The Central Highlands area- the red blobs are logging coupes since 1970
Help TCHA Inc continue to protect the Melbourne’s water catchments

On Borrowed Time: Australia's Environmental Crisis and What We Must Do About It

Author: David Lindenmayer

Penguin publishers-RRP $34.95

Global warming, biodiversity loss, salinity . . . There is no doubt Australia's environmental problems appear huge and overwhelming. Not only is our unique natural heritage under threat, but the consequences for agriculture, tourism and the economy may be catastrophic. Can anything be done to halt the destruction?

The good news is much can be done. In this powerful and passionate book, David Lindenmayer argues that Australia does have the knowledge and resources to tackle our environmental problems. In addition, he outlines creative and impressive solutions we can all be a part of. One of Australia's leading ecologists, Professor Lindenmayer delivers a timely message about the scale and urgency of the crisis we face.


And then there was 11...

Eleven councils, representing just under 1.4 million people have passed resolutions to end Melbourne’s water catchment logging.

Catchment logging has cost Melburnians billions of litres of water and as global warming continues to wage reduced rainfall across the southern part of Australia, further risk to catchment inflows is a risk no-one wants to test. TCHA commends the extraordinary leadership of the Shire of Yarra Ranges in leading this motion.

In the shire of Yarra Ranges their are 91 people employed to log catchments with a total employment including haulage of 220 people. Their are 35,000 people employed across the Shire. Their are 4 million people across Melbourne who drink from these water catchments.

And once there was a great leader that valued the trees, a man of courage, conviction and and above all a man of the land. He stood at Ellery Creek in East Gippsland and hollered a great war cry ‘they shall not sell these giants for pittance to chip ships that plantations could supply’. Where is that great leader? Has he vanished like the trees? Or is he getting ready to transition chip industries?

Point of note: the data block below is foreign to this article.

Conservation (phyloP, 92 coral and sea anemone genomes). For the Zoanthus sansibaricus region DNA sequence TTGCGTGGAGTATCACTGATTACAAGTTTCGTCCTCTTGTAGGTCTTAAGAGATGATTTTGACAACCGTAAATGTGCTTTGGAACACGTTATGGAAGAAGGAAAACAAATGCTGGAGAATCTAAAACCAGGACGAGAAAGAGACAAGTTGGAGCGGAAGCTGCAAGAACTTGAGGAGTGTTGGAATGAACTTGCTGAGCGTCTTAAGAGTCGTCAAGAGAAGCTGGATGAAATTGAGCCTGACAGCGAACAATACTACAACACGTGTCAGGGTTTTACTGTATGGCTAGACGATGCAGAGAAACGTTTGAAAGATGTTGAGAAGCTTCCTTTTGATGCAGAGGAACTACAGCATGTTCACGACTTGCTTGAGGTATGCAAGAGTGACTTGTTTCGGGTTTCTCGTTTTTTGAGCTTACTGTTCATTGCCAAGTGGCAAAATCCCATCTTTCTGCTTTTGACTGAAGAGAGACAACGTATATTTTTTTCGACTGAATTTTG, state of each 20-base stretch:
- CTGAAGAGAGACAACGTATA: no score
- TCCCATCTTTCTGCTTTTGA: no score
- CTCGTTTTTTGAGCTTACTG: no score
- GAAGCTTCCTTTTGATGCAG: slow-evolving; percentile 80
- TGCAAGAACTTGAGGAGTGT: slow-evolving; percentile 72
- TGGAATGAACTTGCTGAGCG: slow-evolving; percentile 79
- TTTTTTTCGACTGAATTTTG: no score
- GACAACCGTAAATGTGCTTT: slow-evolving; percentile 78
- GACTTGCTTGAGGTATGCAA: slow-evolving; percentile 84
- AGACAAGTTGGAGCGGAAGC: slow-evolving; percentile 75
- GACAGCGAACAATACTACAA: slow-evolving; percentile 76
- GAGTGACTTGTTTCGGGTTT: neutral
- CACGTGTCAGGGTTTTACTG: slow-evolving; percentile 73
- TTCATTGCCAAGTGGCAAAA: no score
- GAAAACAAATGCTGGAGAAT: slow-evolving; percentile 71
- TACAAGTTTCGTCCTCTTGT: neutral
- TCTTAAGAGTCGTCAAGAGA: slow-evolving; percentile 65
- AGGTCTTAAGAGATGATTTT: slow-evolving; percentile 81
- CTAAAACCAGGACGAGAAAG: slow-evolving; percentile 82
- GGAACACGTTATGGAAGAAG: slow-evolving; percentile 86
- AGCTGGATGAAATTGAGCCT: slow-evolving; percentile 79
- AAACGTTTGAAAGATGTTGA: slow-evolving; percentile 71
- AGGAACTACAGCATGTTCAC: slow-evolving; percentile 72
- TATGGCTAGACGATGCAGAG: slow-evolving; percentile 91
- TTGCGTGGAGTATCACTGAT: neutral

These pictures depict our Premiere disappointed by the logging of high conservation value forests and experiencing the serenity of the great giants of East Gippslands forests. It’s a crying shame that this man, who once believed in the land and its value, sells these forests for less than $8.50 a tonne.

Steve Brack’s - A new style of leadership 1999.  Election Platform. 
ALP 1999 Election Platform - Our Natural Assets & logging in Melb's Closed water catchments.pdf
This policy has not been changed, yet 10 years on from this promise we have had no evidence of its implementation

“Strongly protecting Victorian water catchment areas, and excluding logging in closed water catchments.” ALP 1999 Election PlatformOur Natural Assets

Healesville across to the Acheron

Logging coupes burn across the state along with ‘controlled burning’ across wet forests throughout the Central Highlands. Coupes burnt last week have reignited forcing the state government to deploy fire teams to extinguish and watch the ignitions, another logging cost put on tax payers. As clearly as the lack of accountability for the logging burns is the accountability for the greenhouse gases filling the biosphere. This industry must be made to pay like everyone else. Every business on the planet will be accountable for their greenhouse exceptions.

Lake Mountain across to Marysville.

New government report report slams logging in Melbourne’s water supply.
A law intern at parliament has delivered a report to Tammy Lobato MP that delievers the strongest case yet for protecting Melbournes water supply from logging. Ms Lobato has welcomed the findings and the report’s author Hannah Nichols has been rewarded with a high distinction for her work.
For a full copy of the report down load here:  Report .pdf


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Supporting an end to logging in Melbourne’s water supply